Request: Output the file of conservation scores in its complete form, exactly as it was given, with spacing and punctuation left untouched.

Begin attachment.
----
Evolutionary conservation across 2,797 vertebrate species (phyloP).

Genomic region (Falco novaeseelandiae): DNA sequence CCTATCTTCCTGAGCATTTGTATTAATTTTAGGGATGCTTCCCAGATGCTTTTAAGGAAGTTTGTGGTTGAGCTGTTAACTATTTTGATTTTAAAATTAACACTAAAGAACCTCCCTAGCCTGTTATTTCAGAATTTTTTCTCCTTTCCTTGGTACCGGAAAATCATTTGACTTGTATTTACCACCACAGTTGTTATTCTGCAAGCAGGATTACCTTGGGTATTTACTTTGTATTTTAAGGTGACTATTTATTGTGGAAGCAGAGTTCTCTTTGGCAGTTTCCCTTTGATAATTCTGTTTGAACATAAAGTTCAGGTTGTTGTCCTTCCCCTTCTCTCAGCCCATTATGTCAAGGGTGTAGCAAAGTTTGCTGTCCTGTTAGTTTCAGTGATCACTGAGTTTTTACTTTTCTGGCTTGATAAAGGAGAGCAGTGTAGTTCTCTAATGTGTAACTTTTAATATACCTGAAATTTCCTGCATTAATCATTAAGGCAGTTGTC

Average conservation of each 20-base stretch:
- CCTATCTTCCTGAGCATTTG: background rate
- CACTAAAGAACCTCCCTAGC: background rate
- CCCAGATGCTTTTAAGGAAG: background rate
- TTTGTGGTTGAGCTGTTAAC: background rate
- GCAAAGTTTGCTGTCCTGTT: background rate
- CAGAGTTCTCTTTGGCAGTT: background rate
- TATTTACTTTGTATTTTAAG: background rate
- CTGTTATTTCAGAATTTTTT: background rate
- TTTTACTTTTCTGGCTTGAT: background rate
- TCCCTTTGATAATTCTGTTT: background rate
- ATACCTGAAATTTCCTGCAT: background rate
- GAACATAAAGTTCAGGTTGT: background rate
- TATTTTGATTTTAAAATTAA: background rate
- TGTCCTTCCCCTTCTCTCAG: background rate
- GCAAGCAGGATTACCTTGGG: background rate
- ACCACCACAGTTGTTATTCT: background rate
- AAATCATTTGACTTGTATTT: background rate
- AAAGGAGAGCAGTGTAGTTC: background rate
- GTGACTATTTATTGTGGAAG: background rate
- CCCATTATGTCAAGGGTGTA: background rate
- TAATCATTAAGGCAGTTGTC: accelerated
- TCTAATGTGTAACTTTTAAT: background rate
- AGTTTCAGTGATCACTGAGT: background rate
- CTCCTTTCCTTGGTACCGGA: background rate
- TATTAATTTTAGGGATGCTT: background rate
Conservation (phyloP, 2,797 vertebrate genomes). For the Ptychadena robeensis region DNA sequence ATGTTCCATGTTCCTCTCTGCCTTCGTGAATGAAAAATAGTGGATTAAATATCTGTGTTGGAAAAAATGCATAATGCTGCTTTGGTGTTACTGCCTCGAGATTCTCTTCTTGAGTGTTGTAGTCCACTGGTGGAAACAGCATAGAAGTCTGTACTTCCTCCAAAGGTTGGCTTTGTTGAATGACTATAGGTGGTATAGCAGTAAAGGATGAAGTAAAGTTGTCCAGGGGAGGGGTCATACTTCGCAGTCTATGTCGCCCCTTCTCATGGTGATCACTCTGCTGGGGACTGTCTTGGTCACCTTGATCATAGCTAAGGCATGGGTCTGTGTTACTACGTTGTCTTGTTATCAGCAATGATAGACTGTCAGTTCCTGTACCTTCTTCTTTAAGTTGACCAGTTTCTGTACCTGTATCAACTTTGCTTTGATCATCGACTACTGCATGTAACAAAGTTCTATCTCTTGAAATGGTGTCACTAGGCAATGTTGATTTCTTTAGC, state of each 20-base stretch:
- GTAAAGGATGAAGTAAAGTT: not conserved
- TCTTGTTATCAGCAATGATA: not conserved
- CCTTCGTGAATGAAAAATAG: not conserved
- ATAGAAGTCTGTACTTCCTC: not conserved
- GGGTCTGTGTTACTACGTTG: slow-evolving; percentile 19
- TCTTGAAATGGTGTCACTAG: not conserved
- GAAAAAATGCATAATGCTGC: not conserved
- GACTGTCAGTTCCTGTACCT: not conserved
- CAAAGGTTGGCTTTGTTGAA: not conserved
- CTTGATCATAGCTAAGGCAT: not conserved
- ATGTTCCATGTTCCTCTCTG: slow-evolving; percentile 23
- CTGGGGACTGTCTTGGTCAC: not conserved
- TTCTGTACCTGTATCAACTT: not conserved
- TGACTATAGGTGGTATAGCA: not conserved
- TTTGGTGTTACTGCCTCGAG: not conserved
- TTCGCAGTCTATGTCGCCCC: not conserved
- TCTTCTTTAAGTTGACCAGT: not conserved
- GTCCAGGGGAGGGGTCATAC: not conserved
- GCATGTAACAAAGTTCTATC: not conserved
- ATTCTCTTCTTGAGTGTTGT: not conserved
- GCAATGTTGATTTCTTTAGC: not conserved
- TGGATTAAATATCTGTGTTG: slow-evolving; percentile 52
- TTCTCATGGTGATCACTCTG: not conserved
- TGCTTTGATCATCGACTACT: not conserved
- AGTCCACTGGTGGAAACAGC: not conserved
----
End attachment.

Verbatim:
Evolutionary conservation across 2,797 vertebrate species (phyloP).

Genomic region (Falco novaeseelandiae): DNA sequence CCTATCTTCCTGAGCATTTGTATTAATTTTAGGGATGCTTCCCAGATGCTTTTAAGGAAGTTTGTGGTTGAGCTGTTAACTATTTTGATTTTAAAATTAACACTAAAGAACCTCCCTAGCCTGTTATTTCAGAATTTTTTCTCCTTTCCTTGGTACCGGAAAATCATTTGACTTGTATTTACCACCACAGTTGTTATTCTGCAAGCAGGATTACCTTGGGTATTTACTTTGTATTTTAAGGTGACTATTTATTGTGGAAGCAGAGTTCTCTTTGGCAGTTTCCCTTTGATAATTCTGTTTGAACATAAAGTTCAGGTTGTTGTCCTTCCCCTTCTCTCAGCCCATTATGTCAAGGGTGTAGCAAAGTTTGCTGTCCTGTTAGTTTCAGTGATCACTGAGTTTTTACTTTTCTGGCTTGATAAAGGAGAGCAGTGTAGTTCTCTAATGTGTAACTTTTAATATACCTGAAATTTCCTGCATTAATCATTAAGGCAGTTGTC

Average conservation of each 20-base stretch:
- CCTATCTTCCTGAGCATTTG: background rate
- CACTAAAGAACCTCCCTAGC: background rate
- CCCAGATGCTTTTAAGGAAG: background rate
- TTTGTGGTTGAGCTGTTAAC: background rate
- GCAAAGTTTGCTGTCCTGTT: background rate
- CAGAGTTCTCTTTGGCAGTT: background rate
- TATTTACTTTGTATTTTAAG: background rate
- CTGTTATTTCAGAATTTTTT: background rate
- TTTTACTTTTCTGGCTTGAT: background rate
- TCCCTTTGATAATTCTGTTT: background rate
- ATACCTGAAATTTCCTGCAT: background rate
- GAACATAAAGTTCAGGTTGT: background rate
- TATTTTGATTTTAAAATTAA: background rate
- TGTCCTTCCCCTTCTCTCAG: background rate
- GCAAGCAGGATTACCTTGGG: background rate
- ACCACCACAGTTGTTATTCT: background rate
- AAATCATTTGACTTGTATTT: background rate
- AAAGGAGAGCAGTGTAGTTC: background rate
- GTGACTATTTATTGTGGAAG: background rate
- CCCATTATGTCAAGGGTGTA: background rate
- TAATCATTAAGGCAGTTGTC: accelerated
- TCTAATGTGTAACTTTTAAT: background rate
- AGTTTCAGTGATCACTGAGT: background rate
- CTCCTTTCCTTGGTACCGGA: background rate
- TATTAATTTTAGGGATGCTT: background rate
Conservation (phyloP, 2,797 vertebrate genomes). For the Ptychadena robeensis region DNA sequence ATGTTCCATGTTCCTCTCTGCCTTCGTGAATGAAAAATAGTGGATTAAATATCTGTGTTGGAAAAAATGCATAATGCTGCTTTGGTGTTACTGCCTCGAGATTCTCTTCTTGAGTGTTGTAGTCCACTGGTGGAAACAGCATAGAAGTCTGTACTTCCTCCAAAGGTTGGCTTTGTTGAATGACTATAGGTGGTATAGCAGTAAAGGATGAAGTAAAGTTGTCCAGGGGAGGGGTCATACTTCGCAGTCTATGTCGCCCCTTCTCATGGTGATCACTCTGCTGGGGACTGTCTTGGTCACCTTGATCATAGCTAAGGCATGGGTCTGTGTTACTACGTTGTCTTGTTATCAGCAATGATAGACTGTCAGTTCCTGTACCTTCTTCTTTAAGTTGACCAGTTTCTGTACCTGTATCAACTTTGCTTTGATCATCGACTACTGCATGTAACAAAGTTCTATCTCTTGAAATGGTGTCACTAGGCAATGTTGATTTCTTTAGC, state of each 20-base stretch:
- GTAAAGGATGAAGTAAAGTT: not conserved
- TCTTGTTATCAGCAATGATA: not conserved
- CCTTCGTGAATGAAAAATAG: not conserved
- ATAGAAGTCTGTACTTCCTC: not conserved
- GGGTCTGTGTTACTACGTTG: slow-evolving; percentile 19
- TCTTGAAATGGTGTCACTAG: not conserved
- GAAAAAATGCATAATGCTGC: not conserved
- GACTGTCAGTTCCTGTACCT: not conserved
- CAAAGGTTGGCTTTGTTGAA: not conserved
- CTTGATCATAGCTAAGGCAT: not conserved
- ATGTTCCATGTTCCTCTCTG: slow-evolving; percentile 23
- CTGGGGACTGTCTTGGTCAC: not conserved
- TTCTGTACCTGTATCAACTT: not conserved
- TGACTATAGGTGGTATAGCA: not conserved
- TTTGGTGTTACTGCCTCGAG: not conserved
- TTCGCAGTCTATGTCGCCCC: not conserved
- TCTTCTTTAAGTTGACCAGT: not conserved
- GTCCAGGGGAGGGGTCATAC: not conserved
- GCATGTAACAAAGTTCTATC: not conserved
- ATTCTCTTCTTGAGTGTTGT: not conserved
- GCAATGTTGATTTCTTTAGC: not conserved
- TGGATTAAATATCTGTGTTG: slow-evolving; percentile 52
- TTCTCATGGTGATCACTCTG: not conserved
- TGCTTTGATCATCGACTACT: not conserved
- AGTCCACTGGTGGAAACAGC: not conserved